Of course, the outcome of inter-specialty collisions in the ED don’t always end in tears, and I appreciate that I might be painting a overly grim picture. However, in my experience the referral process can turn ugly very quickly, particularly when other stressors are in play (e.g. being particularly busy).

Blame culture

Doctors aren’t supposed to make mistakes. However, it’s undeniable that healthcare (especially the ED) is highly error-prone. It’s an unpredictable, dynamic environment with an extraordinary amount of moving parts.

The hallmark of a good system is a strong culture of learning from failure. The ultimate example is the peerless aviation industry, whose safety model has become the stuff of legend – they jump up and down with excitement when a plane crashes because it represents an opportunity for precious learning (2).

In stark contrast, it’s no secret that the healthcare industry hasn’t exactly covered itself in glory when it comes to promoting patient safety. From the Mid-Staffordshire Enquiry to the Harold Shipman scandal, our history is littered with examples of system failures that should have been thwarted earlier through a healthier culture of incident reporting and institutional change management.

I’m not saying we’ve had no success stories, I’m merely suggesting that there’s an awful lot of room for improvement. There’s the tragic case of Elaine Bromiley, whose death in the anaesthetic room prior to a routine sinus operation prompted an independent investigation which led to a global revolution in patient safety measures around airway management (3). It’s worth noting that the investigation was driven by Elaine’s inspirational husband Martin – a commercial airline pilot.

There are plenty of historical and structural reasons for our suboptimal safety culture, but arguably the most important factor is that society puts doctors on a pedestal, and assumes invincibility. Error is heavily stigmatised in our workplace because the public expects perfection. So when the inevitable mistakes do occur and we fear being implicated, a strategy for deflecting attention is to turn on each other. Even when there is no risk of being implicated, we still can’t resist the urge to point the finger of blame (or gossip about the incident behind the back of the guilty party) because somehow it soothes open wounds from previous public humiliations.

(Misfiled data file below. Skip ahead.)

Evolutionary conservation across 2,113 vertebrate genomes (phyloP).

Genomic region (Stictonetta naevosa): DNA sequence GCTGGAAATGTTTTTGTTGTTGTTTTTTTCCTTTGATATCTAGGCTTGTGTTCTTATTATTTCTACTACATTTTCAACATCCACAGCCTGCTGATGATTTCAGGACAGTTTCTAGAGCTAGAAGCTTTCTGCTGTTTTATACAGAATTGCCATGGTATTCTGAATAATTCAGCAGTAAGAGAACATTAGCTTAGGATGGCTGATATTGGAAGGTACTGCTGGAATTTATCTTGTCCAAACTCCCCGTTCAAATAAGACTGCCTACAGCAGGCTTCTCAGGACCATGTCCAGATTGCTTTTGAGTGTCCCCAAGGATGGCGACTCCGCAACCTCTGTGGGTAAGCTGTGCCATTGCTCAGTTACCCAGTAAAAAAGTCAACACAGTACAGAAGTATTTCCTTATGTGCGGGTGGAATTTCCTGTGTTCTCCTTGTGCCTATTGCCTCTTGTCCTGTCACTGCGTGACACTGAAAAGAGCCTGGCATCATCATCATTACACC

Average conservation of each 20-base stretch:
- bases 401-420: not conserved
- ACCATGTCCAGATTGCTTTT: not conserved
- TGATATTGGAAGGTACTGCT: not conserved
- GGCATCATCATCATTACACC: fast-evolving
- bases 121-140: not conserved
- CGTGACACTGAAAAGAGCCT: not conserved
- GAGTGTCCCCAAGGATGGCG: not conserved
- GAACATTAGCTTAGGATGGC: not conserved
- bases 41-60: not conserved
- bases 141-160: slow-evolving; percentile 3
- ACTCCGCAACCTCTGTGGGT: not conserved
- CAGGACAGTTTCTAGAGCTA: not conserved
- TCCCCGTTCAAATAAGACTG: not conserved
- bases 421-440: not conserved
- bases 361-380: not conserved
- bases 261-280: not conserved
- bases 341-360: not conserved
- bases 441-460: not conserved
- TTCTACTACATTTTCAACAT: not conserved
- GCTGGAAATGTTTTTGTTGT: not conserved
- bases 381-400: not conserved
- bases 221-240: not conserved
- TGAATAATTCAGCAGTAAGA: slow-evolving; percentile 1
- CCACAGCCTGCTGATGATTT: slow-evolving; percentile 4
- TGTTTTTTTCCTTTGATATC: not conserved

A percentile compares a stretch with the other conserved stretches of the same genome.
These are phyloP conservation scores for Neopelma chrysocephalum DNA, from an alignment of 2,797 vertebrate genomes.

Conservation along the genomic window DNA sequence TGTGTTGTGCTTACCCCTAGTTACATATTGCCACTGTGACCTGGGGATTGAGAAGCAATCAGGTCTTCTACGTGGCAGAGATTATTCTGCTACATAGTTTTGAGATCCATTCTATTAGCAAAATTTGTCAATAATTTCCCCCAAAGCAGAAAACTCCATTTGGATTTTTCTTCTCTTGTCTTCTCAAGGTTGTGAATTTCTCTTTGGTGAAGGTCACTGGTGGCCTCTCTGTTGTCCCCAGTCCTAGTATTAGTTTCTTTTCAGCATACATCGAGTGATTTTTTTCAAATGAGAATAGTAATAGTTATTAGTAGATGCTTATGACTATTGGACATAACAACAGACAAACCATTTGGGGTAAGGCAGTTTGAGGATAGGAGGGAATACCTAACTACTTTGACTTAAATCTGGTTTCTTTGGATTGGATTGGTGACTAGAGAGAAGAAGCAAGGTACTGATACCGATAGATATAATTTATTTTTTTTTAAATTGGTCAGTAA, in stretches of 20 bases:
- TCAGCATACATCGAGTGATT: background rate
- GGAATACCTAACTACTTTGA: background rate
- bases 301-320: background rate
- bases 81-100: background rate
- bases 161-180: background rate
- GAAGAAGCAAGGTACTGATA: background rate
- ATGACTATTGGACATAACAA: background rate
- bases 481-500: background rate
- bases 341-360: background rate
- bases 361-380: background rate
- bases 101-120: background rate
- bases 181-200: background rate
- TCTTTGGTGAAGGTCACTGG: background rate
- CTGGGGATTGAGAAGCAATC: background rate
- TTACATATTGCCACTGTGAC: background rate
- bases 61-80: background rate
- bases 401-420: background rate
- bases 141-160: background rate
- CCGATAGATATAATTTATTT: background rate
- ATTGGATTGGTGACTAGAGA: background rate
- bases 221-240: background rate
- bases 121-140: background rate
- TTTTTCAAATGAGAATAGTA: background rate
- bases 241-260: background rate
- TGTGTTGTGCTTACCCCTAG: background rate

When it comes to mistakes, our institutional focus is on who did it, and not what can be learnt from it. Opportunities for progression usually descend into fruitless professional witch-hunts. And this culture is ingrained in us all from medical school.

The ‘patients lives are on the line’ card

Trump exonerated himself from his revolting campaign narrative by playing the ‘political correctness’ card. He fooled the electorate, and branches of the media, into thinking his verbal excrement was acceptable (even attractive) because he wasn’t a career politician and therefore didn’t ‘play by the rules’. No other presidential candidate in US history would have got away with some of the things he’s said, but he was ‘sticking it to the establishment’, so it was OK.

In a similar vein, I believe that it’s become acceptable for collegiality and decency to be left at the door of the ED because the ‘patients lives are on the line’ card gets played. The stakes are far too high for us to care about the way we treat each other.

This attitude is helped along by our very rigid, arguably militaristic hierarchical structure.

There is no doubt that a hierarchy is crucial for ultimate decision-making accountability, but it gets abused too often in my opinion. Of course some are more guilty than others, but if a senior person is feeling particularly under pressure (or, dare I say it, out of their depth), it’s all too easy for them to take out their frustrations on a defenceless junior staff member – riding the authority gradient. And it’s totally acceptable to do so, because it’s a patient’s life at stake of course.

I’m not just talking about consultants and senior nurses, it spans the entire spectrum of ED staff. I’ve witnessed a rookie doctor rotating through the ED viciously bark at student nurses for taking ‘too long!’ to attach the monitoring to a perfectly stable patient in majors – unacceptable, and an abuse of authority even at the most junior level.